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At the time of Carnegie’s gift, the only real vaccine available to West Virginians would have been against smallpox, a terrifying disease that had claimed many millions of lives around the globe for millennia.  It was a vaccine that worked well, but how it worked was not well understood.  In fact, how disease worked in general was poorly understood.  Most people, indeed most physicians, believed that common infections were caused by bad air, or decaying matter, or an imbalance of the “humors” in our bodies (whatever those are).  But scientists in Europe had been pushing a new theory about the cause of disease, which they called “germ theory.”  It was a radical concept, claiming that diseases were caused by tiny organisms in the form of bacteria, or the more recently discovered “non-filterable agents” known today as viruses.  It took some time for science in the United States to catch up and accept this new “theory,” but of course we eventually did. Today the idea that germs cause disease is no theory, but rather common sense understood by all.

And today West Virginia holds another unique distinction among American states: it is one of only three in the country that does not permit religious or personal exemptions from school immunization requirements.  Mississippi is another and California, with its recent Disneyland measles outbreaks, became the most recent state to determine only medical exemptions should be a reason not to vaccinate.

Post provided by On Screen/In Person touring filmmaker, Donald Mitchell

On Tour: Waynesboro, VA

24 Feb

February 21, 2017 | HILLEMAN: A Perilous Quest to Save the World’s Children | Waynesboro, VA

The arts community that has convened to restore the Wayne Theater in Waynesboro, VA is impressive.  Not only have they lovingly and impeccably brought this historic building back to life, but by doing so it seems they have revived a local passion in the arts.  It’s a Tuesday evening and I’m taken by the shear number of volunteers helping in the lobby.  The people I meet and the conviction with which they carry out their well-defined roles, from grant writers to administrators to technical personnel to volunteers, are impressive, all engaged and all seeking to make each event the best it can be.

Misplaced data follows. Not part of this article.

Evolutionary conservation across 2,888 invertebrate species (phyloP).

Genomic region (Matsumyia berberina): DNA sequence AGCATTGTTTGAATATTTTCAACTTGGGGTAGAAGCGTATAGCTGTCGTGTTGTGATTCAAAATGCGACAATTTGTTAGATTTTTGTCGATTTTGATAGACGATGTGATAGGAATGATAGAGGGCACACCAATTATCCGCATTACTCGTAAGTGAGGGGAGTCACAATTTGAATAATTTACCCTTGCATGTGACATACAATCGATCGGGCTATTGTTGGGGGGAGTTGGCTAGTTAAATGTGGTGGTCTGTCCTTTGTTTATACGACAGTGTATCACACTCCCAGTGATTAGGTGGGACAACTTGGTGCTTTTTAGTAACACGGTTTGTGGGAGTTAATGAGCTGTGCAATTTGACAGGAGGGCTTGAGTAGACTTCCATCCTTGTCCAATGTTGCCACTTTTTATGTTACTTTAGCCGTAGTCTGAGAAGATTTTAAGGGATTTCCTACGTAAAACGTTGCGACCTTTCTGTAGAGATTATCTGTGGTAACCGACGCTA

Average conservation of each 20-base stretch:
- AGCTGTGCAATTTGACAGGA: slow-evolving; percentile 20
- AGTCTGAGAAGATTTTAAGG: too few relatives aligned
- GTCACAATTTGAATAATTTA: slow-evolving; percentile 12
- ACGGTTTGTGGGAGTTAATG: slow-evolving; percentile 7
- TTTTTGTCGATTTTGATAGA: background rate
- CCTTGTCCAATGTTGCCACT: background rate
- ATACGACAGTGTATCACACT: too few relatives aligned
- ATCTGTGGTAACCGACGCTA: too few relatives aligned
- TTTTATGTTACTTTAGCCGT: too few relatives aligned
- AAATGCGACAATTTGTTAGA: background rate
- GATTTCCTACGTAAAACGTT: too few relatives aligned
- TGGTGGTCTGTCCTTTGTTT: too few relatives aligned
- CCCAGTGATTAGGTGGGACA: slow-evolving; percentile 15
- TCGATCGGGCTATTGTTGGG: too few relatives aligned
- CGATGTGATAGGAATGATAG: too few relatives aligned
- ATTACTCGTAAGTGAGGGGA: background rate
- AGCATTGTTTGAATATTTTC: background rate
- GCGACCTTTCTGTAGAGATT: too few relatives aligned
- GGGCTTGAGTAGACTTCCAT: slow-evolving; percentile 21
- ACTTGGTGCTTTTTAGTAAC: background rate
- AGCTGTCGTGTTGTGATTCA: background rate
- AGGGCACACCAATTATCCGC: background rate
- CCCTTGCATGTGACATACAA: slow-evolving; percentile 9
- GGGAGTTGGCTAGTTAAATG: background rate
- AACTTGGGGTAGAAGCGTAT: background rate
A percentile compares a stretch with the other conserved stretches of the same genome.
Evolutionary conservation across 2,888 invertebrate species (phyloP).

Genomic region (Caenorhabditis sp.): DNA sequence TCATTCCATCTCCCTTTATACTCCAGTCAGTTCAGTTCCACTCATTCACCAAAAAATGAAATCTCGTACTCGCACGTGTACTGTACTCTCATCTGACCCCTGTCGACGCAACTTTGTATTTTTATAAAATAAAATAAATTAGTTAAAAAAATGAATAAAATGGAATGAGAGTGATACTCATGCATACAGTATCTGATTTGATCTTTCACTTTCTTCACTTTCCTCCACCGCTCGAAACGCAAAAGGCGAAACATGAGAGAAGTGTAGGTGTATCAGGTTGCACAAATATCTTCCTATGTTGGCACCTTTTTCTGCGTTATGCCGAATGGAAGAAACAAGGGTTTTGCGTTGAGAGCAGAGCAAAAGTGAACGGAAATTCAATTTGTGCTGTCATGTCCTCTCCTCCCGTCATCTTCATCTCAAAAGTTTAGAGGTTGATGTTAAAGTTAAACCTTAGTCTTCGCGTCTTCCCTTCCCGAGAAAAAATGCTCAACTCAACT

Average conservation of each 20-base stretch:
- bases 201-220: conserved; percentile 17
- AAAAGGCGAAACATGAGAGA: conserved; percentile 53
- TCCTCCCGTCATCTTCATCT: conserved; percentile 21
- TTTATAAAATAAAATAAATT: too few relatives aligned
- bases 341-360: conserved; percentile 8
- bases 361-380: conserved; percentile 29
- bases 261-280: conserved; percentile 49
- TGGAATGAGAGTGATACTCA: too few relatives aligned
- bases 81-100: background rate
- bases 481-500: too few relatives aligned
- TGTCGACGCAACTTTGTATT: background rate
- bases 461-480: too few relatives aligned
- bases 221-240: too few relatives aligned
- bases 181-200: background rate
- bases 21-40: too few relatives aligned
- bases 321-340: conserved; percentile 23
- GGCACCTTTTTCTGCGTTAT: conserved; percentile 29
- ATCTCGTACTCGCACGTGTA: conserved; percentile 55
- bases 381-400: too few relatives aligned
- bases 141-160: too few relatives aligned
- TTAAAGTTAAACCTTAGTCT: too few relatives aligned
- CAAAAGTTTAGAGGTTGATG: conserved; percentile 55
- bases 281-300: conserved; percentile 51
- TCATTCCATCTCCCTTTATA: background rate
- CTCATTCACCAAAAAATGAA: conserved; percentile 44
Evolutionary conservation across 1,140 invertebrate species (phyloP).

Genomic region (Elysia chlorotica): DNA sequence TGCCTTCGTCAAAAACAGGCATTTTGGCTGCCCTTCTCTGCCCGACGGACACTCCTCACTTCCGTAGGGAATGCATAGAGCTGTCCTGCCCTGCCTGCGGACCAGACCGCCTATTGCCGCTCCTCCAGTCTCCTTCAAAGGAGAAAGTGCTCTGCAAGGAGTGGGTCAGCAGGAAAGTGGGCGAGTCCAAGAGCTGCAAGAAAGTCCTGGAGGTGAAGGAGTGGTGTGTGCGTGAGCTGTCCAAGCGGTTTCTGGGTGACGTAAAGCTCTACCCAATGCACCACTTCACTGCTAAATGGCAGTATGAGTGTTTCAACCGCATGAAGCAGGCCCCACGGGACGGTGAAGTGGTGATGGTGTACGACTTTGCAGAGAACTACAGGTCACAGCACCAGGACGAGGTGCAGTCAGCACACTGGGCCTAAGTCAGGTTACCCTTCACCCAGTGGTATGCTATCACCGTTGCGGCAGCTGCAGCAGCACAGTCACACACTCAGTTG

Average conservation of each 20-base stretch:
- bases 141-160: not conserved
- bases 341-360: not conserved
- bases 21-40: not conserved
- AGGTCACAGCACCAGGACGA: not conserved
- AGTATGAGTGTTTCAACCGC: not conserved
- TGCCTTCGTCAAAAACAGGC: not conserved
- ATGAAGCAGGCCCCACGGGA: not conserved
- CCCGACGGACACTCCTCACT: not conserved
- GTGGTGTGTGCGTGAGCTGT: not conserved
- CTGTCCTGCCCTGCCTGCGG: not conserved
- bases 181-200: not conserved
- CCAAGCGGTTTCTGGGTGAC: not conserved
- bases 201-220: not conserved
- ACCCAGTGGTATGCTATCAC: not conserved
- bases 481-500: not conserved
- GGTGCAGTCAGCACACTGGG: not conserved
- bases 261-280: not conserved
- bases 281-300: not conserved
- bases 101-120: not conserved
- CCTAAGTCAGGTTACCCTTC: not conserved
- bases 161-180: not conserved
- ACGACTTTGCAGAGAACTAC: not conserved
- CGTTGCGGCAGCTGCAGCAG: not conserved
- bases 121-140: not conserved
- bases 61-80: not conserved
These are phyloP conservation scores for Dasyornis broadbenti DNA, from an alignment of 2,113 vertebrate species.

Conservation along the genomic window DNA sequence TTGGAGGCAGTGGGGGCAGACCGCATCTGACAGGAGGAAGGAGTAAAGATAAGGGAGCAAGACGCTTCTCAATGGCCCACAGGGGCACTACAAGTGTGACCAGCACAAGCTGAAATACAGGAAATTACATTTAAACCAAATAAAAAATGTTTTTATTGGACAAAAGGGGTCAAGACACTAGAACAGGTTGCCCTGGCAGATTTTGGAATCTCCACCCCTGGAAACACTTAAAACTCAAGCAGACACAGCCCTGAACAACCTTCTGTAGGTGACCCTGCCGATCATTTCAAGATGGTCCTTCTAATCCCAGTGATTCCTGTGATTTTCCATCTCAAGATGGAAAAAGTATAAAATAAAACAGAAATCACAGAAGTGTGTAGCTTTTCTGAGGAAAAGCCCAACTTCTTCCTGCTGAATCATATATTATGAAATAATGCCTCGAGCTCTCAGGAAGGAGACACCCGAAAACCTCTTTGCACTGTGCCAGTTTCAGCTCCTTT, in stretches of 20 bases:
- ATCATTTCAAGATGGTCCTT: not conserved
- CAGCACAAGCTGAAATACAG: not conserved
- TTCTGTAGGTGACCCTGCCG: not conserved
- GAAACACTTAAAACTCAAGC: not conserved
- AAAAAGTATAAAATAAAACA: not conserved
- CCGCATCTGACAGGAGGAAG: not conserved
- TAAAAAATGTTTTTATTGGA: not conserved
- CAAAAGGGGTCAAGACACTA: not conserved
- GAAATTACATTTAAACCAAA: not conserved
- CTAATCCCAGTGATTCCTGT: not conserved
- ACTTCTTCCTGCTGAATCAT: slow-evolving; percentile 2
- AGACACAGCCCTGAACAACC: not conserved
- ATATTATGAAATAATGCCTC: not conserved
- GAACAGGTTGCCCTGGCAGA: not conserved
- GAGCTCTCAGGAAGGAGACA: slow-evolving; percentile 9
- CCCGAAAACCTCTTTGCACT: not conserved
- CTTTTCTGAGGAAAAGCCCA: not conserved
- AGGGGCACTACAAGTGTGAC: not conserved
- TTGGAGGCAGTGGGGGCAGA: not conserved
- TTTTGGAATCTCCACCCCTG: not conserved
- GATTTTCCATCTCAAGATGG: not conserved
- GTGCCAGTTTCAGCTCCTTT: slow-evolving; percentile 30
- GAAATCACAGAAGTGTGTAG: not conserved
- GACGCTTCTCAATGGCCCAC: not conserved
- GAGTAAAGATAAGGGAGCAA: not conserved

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I must admit, the turnout for our film is a little disappointing, but right before the movie begins a gaggle of people file in and find their seats: it’s the volunteers.  This intimate crowd proceeds to laugh, or gasp, or fall silent at all the right times.  When the credits finally roll the questions are many and the discussion lively.  It’s fun and engaging and from a filmmaker’s point of view it couldn’t be better.  I’d rather have the film resonate with a small crowd than fall flat in a packed house.   And as we wind the evening down someone says, “Next time we’ll do things differently and get more people here.”  I think to myself, you’re doing just fine, Waynesboro.  A few more volunteers and you’ll have a packed house!

Post provided by On Screen/In Person touring filmmaker, Donald Mitchell

On Tour: Germantown, MD

24 Feb

February 19, 2017 | HILLEMAN: A Perilous Quest to Save the World’s Children | Germantown, MD

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Artistic rendering of the surface of a human dendritic cell illustrating sheet-like processes that fold back onto the membrane surface, from Dr. Sriram Subramaniam’s lab at NIH – National Institutes of Health

Germantown, Maryland sits close to where Maurice Hilleman lived with his young family while working at the Walter Reed Army Institute of Research in the late 1940s and 50s.  Having come from E.R. Squibb & Sons right out of graduate school, the government institution offered the perfect hybrid environment for young Hilleman.  It had resources enough to allow him to follow vaccine candidates to their full development, and it provided him the freedom to pursue basic science challenges of his choosing, as long as they were relevant to the needs of the military and its troops.